The Duke of Dark Desires by Miranda Neville by Miranda Neville
Set against the backdrop of early 19th century England, Neville does an excellent job of placing the two main characters equally in the story.
Set against the backdrop of early 19th century England, Neville does an excellent job of placing the two main characters equally in the story. Julian Fortescue is still adjusting to life as the Duke of Denford and the riches that had brought him, and Jeanne de Falleron is coldly seeking revenge for the death of her family at the guillotine during the French revolution. Having escaped the executioner by disguising herself as her former governess Jane Grey, she uses this identity to seek employment as governess to the Dukes three younger sisters.
The other characters in the story are less developed to say the least, and as a reader you’re left with a vague feeling of stories that must have been told in the previous three books, and in some ways this backstory and his friends leads to Julian himself being a little confusing as a character. Whilst the backstory that is needed is told, the relationships between himself and characters that have appeared before is barely explained, leaving some plot twists feeling a little convenient.
He is the blacked clothed man who has no need of love, and a dark secret that is torturing him, his hard exterior hiding a gentler side. She is the innocent governess hiding a darker side that intends to kill the man who betrayed her family. I doubt anyone needs a plot summary to say who that man will be, and what his secret is. A sudden change in his circumstances from lonely art dealer, to a rich Duke with three sisters to care for and a woman he loves through the book gives Neville plenty of time to bring out his more caring side and develop him into a caring man. At the same time Jane is being taken from a woman with only revenge in her heart, back to her own well-bred past and stripping away the layers of hurt and betrayal.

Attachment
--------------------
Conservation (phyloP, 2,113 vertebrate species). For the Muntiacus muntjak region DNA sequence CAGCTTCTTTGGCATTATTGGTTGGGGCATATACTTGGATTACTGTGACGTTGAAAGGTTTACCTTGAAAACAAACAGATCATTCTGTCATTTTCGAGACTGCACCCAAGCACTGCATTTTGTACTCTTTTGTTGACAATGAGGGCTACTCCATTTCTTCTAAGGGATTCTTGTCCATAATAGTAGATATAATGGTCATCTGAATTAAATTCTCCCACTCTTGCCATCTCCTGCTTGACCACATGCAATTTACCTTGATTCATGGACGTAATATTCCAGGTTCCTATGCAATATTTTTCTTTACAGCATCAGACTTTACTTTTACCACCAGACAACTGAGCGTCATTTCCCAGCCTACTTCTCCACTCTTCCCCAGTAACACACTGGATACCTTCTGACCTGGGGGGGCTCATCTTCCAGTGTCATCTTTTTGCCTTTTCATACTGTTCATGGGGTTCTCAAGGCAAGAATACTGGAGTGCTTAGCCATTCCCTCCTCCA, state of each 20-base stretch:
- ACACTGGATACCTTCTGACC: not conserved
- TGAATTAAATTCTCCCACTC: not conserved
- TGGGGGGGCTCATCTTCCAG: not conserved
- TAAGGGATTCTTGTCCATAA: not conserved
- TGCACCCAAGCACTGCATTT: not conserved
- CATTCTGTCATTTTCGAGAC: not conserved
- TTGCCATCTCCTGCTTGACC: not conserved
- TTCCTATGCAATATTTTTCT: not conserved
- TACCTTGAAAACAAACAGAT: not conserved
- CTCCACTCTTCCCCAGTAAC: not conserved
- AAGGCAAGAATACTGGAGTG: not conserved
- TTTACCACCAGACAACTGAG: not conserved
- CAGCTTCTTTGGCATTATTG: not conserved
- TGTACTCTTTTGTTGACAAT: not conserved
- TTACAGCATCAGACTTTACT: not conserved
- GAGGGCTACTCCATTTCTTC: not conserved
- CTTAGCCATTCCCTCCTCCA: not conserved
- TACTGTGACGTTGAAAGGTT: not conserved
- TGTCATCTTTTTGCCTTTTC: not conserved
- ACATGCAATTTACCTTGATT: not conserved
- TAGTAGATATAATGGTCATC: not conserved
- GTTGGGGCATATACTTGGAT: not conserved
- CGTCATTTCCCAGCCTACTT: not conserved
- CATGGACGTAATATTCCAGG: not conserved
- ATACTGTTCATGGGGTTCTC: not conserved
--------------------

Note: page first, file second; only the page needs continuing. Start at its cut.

The lack of other well rounded characters means the story can be rather slow, but you do get to know the two central characters better. Julian travels away, but other than waiting at home with Jane the reader is left out of this part of the story, leaving Jane daydreaming with the children or trying to reconcile her awakening desires with her anger and revenge.
The end rushes in, again clearly not just the end of the book, but of the whole series, but it does seem to skip over the important points, two road blocks are thrown firmly in the way of love, but they are barely enough to keep them apart more than a few hours. Rather after the tension developed in the earlier chapters, the characters seem to almost give in, and just accept things are going to be.
However one major theme does seem to present itself, Jane herself goes from a powerful woman with passion and desire, and by the end is a rather demure woman who seems to have lost the spark that made her an engaging character. The final pages show she has regained some of her passion, but it adds to an ending that seems to gallop towards a nicely tied up ending including a coincidental cousin that barely appears before suddenly becoming the centre point of the entire plot, and may leave a reader of this as a stand-alone novel scratching their head and wondering exactly what happened.
In short read the other three before arriving at this one, a well written tale with two characters that are both easy to engage with, the smut doesn’t exactly overwhelm the entire novel, but what is there is well written and believable.